Understanding TOC Concepts: Buffer Management – Determine whether expediting is necessary

The TOC logistical applications are based on the existence of two facts from reality: dependency and variability. A system is under control if these are managed properly. A key element of the application’s solution to deal with the combination of dependency and variability, its effect and causes is called Buffer Management. Whether for manufacturing, healthcare, construction, product development, consumer products, or even the service industry the concept and the differences in the details of Buffer Management should be properly understood for each application, if a TOC implementation is to be successfully sustained.

The TOC Dictionary includes a whole set of clarification related to the concept of Buffer and provides a detailed description of Buffer Management as follows:

Buffer Management (BM)

A control mechanism based on the amount of time (till the due date) or stock remaining used in the execution phase of TOC applications (operations, project and distribution). Buffer management consists of four main functions:

  1. Prioritize tasks/orders based on buffer penetration / consumption.
  2. Signal when to expedite individual tasks/orders that are at risk (normally identified by penetrating the red zone of the buffer).
  3. Provide feedback to the planning process to consider changing certain parameters, like buffer sizes or even take more drastic actions like adding capacity.
  4. Identify prime causes of delay to focus ongoing improvement activity.

Usage: In make-to-order production, for example when a CCR buffer is used in DBR, work is released into the execution a specific time interval (known as the buffer) prior to its scheduled processing at the constraint. The time buffer is divided into three zones known as the green, yellow, and red zones. During the first 1/3 of the time buffer, an order is said to be “in the green zone”; during the middle 1/3 it is “in the yellow zone”; and in the final 1/3 it is “in the red zone”. Work should typically arrive at the “bank” of work in process in front of the constraint when the order is in the yellow zone. If it has not arrived when the order is in the red zone, (this is often referred to as there being a ‘hole’2 in the red zone), the job is located, usually marked in some way, such as with a red tag, and expedited if necessary. A significant increase in the number of red zone penetrations signals production planning to either change buffer parameters or take more drastic actions (e.g., add capacity at the non-constraint causing delays) before the system goes out of control. Records are kept of which work areas are causing holes in the red zone. This information is used to direct continuous improvement efforts. 

Cox III, James F., Lynn H. Boyd, Timothy T. Sullivan, Richard A. Reid, and Brad Cartier, 2012, The Theory of Constraints International Certification Organization Dictionary, Second Edition, page 14.

Directly from the source, the Goldratt Satellite Program (GSP) Series provides a clear overview of the different concepts and principles behind Buffer Management:


Operations – DBR and Buffer Management

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Project Management and Engineering – Critical Chain (CCPM) and Product Development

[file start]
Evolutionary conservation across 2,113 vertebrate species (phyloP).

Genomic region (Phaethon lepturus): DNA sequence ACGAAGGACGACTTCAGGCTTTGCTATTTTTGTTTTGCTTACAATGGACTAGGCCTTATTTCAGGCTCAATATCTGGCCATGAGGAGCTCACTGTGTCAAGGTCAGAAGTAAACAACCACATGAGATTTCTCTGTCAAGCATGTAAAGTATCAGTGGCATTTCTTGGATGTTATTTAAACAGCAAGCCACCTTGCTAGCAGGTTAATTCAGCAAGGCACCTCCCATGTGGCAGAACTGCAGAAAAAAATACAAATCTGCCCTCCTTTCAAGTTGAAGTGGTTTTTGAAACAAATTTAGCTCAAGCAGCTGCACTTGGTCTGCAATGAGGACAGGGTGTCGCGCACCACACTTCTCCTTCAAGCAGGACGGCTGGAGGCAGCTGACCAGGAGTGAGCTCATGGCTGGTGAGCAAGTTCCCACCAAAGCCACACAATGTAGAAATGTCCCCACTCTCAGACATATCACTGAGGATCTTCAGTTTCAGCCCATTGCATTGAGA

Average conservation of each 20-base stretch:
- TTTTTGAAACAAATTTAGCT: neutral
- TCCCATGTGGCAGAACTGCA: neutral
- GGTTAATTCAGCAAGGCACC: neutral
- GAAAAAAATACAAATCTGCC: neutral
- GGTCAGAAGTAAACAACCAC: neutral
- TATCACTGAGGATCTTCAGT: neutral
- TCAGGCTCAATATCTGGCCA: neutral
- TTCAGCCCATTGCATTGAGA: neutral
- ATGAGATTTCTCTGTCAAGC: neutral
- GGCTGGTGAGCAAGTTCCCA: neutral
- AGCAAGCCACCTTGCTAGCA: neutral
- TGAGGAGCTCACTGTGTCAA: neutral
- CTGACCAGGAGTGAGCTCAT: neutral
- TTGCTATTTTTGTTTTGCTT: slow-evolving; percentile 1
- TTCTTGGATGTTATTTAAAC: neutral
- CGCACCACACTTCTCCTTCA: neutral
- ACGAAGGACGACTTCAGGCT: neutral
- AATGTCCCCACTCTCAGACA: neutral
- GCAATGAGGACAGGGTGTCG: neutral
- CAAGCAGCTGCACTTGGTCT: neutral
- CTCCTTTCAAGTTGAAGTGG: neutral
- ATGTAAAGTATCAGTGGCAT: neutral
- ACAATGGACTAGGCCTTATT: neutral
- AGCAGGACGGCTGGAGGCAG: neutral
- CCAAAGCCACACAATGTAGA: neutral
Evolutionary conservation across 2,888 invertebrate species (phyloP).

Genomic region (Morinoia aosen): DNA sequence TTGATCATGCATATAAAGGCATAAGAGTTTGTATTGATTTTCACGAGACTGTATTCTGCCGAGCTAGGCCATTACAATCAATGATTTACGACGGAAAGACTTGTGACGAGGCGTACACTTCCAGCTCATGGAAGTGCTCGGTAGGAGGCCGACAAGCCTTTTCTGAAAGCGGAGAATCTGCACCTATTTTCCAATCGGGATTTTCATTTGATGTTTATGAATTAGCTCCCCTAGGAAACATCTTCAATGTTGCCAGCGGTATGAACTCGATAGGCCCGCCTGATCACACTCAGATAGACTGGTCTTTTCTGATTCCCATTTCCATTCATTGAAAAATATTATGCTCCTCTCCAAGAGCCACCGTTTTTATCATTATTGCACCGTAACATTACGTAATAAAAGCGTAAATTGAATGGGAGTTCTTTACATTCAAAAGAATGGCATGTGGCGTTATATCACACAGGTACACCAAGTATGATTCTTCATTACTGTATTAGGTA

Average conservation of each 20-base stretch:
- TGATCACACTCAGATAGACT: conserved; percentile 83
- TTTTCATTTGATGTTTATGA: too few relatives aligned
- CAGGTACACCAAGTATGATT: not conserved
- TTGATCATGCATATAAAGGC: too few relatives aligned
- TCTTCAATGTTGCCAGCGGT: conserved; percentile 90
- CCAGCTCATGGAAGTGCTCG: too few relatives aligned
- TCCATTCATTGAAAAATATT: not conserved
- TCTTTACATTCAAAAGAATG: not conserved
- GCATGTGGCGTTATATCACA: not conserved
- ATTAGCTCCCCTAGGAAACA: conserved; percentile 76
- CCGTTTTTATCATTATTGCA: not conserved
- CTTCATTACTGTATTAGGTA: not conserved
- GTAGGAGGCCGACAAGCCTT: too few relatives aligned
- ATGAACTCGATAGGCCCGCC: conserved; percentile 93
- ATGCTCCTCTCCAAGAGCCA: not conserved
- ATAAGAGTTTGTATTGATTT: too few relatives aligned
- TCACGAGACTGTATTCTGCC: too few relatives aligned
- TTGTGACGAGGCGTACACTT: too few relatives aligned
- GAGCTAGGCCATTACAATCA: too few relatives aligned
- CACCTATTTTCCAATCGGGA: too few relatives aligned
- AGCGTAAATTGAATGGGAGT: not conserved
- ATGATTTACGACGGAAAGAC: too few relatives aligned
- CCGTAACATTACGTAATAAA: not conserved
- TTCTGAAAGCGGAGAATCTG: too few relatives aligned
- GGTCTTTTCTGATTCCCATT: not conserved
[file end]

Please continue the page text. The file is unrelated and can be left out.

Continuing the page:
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Distribution and Supply Chain – Pull System and Replenishment

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Furthermore Dr Goldratt expands the knowledge of the use of BM incorporating a distinct variation for the industry, called Light Blue:


Light Blue – a Buffer Management Concept

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In the Goldratt S&T Series, Dr Goldratt shows how inventories can be managed properly in a MTA environment using Buffer Management:


Keeping correct inventory levels

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Several of the TOC Handbook chapters are devoted to the concept and the uses of Buffer Management:

 

Project Management

Chapter 3 explains the power of Buffer Management in Projects.

 

Managerial Interventions

In Chapter 4 you can learn how to use Buffers to Measure Execution, and Drive Execution Priorities and Managerial Interventions.

Expediting orders before they become late

In Chapter 7 you will find how BM is of vital importance both in expediting orders before they become late and also as the foundation of a process of ongoing improvement and the importance of the buffer manager role.

 

Controlling execution and the process to implement BM

Chapter 8 is perfect if you want a detailed explanation of controlling execution, the need for control and the need for corrective actions, the buffer as the source of Information for controlling execution and the process to implement Buffer Management.

 

Moving from DBR to S-DBR

In Chapter 9 you will know how BM becomes even more critical when moving from DBR to S-DBR, since BM becomes the only control on orders, showing a nice application example.

 

Dynamic Buffer Management

The concept of Dynamic Buffer Management is presented in Chapter 10.

Increase Your Effectiveness

And last but not least, Chapter 38 presents the approach of using Buffer Management to Increase Your Effectiveness.

Learn more about Buffer Management on TOC.tv:

Select Buffer Management from the Application Menu on TOC.tv (or click here) to find a whole array of presentations given by TOC Professionals and Practitioners on this topic. Here we offer two of the many presentations around the concept of Buffer Management:


Buffer Management in Context

by Roy Stratton


Recommendations for developing and using money buffers in TOC logistical solutions

by Oded Cohen
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